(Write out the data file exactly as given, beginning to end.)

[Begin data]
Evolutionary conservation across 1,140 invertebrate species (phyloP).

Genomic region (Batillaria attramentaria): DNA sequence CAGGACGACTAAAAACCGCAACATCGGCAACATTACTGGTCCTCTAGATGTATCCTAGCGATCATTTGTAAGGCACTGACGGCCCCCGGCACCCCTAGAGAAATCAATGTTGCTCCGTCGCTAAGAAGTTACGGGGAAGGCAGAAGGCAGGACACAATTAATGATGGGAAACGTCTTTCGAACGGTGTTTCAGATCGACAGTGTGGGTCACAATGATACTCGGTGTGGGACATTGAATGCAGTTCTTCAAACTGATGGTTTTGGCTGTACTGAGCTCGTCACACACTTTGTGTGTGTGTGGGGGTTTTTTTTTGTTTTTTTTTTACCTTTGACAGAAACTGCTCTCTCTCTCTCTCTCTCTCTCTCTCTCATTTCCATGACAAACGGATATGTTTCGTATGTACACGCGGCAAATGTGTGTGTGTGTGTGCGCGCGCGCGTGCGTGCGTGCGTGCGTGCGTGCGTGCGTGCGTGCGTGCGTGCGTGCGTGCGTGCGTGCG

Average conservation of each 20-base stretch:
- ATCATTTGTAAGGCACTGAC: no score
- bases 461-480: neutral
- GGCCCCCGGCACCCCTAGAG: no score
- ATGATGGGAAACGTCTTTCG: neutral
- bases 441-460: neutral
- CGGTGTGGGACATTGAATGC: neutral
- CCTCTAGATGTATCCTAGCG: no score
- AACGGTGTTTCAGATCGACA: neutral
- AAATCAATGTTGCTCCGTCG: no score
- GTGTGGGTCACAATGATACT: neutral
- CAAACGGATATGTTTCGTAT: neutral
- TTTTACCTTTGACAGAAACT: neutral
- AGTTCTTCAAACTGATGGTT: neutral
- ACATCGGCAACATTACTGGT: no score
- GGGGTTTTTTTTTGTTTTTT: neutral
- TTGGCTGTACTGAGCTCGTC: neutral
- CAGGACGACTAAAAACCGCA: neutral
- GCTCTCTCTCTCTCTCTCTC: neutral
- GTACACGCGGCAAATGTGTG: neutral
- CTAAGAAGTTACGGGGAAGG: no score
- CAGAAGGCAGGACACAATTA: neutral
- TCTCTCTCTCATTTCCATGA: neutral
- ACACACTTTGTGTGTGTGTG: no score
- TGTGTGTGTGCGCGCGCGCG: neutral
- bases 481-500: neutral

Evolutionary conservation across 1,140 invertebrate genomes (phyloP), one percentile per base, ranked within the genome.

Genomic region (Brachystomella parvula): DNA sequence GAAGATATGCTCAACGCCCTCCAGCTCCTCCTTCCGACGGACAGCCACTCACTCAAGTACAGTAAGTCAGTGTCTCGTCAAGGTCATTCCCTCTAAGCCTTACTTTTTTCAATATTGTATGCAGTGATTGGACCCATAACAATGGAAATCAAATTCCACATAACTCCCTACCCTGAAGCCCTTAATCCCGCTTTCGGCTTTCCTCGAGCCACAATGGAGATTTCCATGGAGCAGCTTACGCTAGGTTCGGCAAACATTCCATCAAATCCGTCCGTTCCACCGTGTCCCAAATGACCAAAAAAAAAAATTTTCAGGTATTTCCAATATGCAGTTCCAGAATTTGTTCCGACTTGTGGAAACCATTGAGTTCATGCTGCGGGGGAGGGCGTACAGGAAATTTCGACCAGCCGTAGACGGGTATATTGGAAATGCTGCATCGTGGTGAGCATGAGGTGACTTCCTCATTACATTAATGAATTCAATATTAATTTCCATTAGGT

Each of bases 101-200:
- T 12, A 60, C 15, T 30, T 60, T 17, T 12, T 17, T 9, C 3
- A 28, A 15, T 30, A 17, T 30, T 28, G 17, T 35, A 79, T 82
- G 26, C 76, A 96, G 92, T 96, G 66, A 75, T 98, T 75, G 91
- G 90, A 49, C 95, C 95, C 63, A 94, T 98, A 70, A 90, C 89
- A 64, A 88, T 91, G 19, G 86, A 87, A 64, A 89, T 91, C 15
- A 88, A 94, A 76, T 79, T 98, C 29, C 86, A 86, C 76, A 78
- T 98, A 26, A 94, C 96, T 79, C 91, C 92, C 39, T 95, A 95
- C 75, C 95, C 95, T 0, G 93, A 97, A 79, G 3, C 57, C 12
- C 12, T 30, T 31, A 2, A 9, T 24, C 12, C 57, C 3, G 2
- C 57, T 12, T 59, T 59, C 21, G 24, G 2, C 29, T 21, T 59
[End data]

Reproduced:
Evolutionary conservation across 1,140 invertebrate species (phyloP).

Genomic region (Batillaria attramentaria): DNA sequence CAGGACGACTAAAAACCGCAACATCGGCAACATTACTGGTCCTCTAGATGTATCCTAGCGATCATTTGTAAGGCACTGACGGCCCCCGGCACCCCTAGAGAAATCAATGTTGCTCCGTCGCTAAGAAGTTACGGGGAAGGCAGAAGGCAGGACACAATTAATGATGGGAAACGTCTTTCGAACGGTGTTTCAGATCGACAGTGTGGGTCACAATGATACTCGGTGTGGGACATTGAATGCAGTTCTTCAAACTGATGGTTTTGGCTGTACTGAGCTCGTCACACACTTTGTGTGTGTGTGGGGGTTTTTTTTTGTTTTTTTTTTACCTTTGACAGAAACTGCTCTCTCTCTCTCTCTCTCTCTCTCTCTCATTTCCATGACAAACGGATATGTTTCGTATGTACACGCGGCAAATGTGTGTGTGTGTGTGCGCGCGCGCGTGCGTGCGTGCGTGCGTGCGTGCGTGCGTGCGTGCGTGCGTGCGTGCGTGCGTGCGTGCG

Average conservation of each 20-base stretch:
- ATCATTTGTAAGGCACTGAC: no score
- bases 461-480: neutral
- GGCCCCCGGCACCCCTAGAG: no score
- ATGATGGGAAACGTCTTTCG: neutral
- bases 441-460: neutral
- CGGTGTGGGACATTGAATGC: neutral
- CCTCTAGATGTATCCTAGCG: no score
- AACGGTGTTTCAGATCGACA: neutral
- AAATCAATGTTGCTCCGTCG: no score
- GTGTGGGTCACAATGATACT: neutral
- CAAACGGATATGTTTCGTAT: neutral
- TTTTACCTTTGACAGAAACT: neutral
- AGTTCTTCAAACTGATGGTT: neutral
- ACATCGGCAACATTACTGGT: no score
- GGGGTTTTTTTTTGTTTTTT: neutral
- TTGGCTGTACTGAGCTCGTC: neutral
- CAGGACGACTAAAAACCGCA: neutral
- GCTCTCTCTCTCTCTCTCTC: neutral
- GTACACGCGGCAAATGTGTG: neutral
- CTAAGAAGTTACGGGGAAGG: no score
- CAGAAGGCAGGACACAATTA: neutral
- TCTCTCTCTCATTTCCATGA: neutral
- ACACACTTTGTGTGTGTGTG: no score
- TGTGTGTGTGCGCGCGCGCG: neutral
- bases 481-500: neutral

Evolutionary conservation across 1,140 invertebrate genomes (phyloP), one percentile per base, ranked within the genome.

Genomic region (Brachystomella parvula): DNA sequence GAAGATATGCTCAACGCCCTCCAGCTCCTCCTTCCGACGGACAGCCACTCACTCAAGTACAGTAAGTCAGTGTCTCGTCAAGGTCATTCCCTCTAAGCCTTACTTTTTTCAATATTGTATGCAGTGATTGGACCCATAACAATGGAAATCAAATTCCACATAACTCCCTACCCTGAAGCCCTTAATCCCGCTTTCGGCTTTCCTCGAGCCACAATGGAGATTTCCATGGAGCAGCTTACGCTAGGTTCGGCAAACATTCCATCAAATCCGTCCGTTCCACCGTGTCCCAAATGACCAAAAAAAAAAATTTTCAGGTATTTCCAATATGCAGTTCCAGAATTTGTTCCGACTTGTGGAAACCATTGAGTTCATGCTGCGGGGGAGGGCGTACAGGAAATTTCGACCAGCCGTAGACGGGTATATTGGAAATGCTGCATCGTGGTGAGCATGAGGTGACTTCCTCATTACATTAATGAATTCAATATTAATTTCCATTAGGT

Each of bases 101-200:
- T 12, A 60, C 15, T 30, T 60, T 17, T 12, T 17, T 9, C 3
- A 28, A 15, T 30, A 17, T 30, T 28, G 17, T 35, A 79, T 82
- G 26, C 76, A 96, G 92, T 96, G 66, A 75, T 98, T 75, G 91
- G 90, A 49, C 95, C 95, C 63, A 94, T 98, A 70, A 90, C 89
- A 64, A 88, T 91, G 19, G 86, A 87, A 64, A 89, T 91, C 15
- A 88, A 94, A 76, T 79, T 98, C 29, C 86, A 86, C 76, A 78
- T 98, A 26, A 94, C 96, T 79, C 91, C 92, C 39, T 95, A 95
- C 75, C 95, C 95, T 0, G 93, A 97, A 79, G 3, C 57, C 12
- C 12, T 30, T 31, A 2, A 9, T 24, C 12, C 57, C 3, G 2
- C 57, T 12, T 59, T 59, C 21, G 24, G 2, C 29, T 21, T 59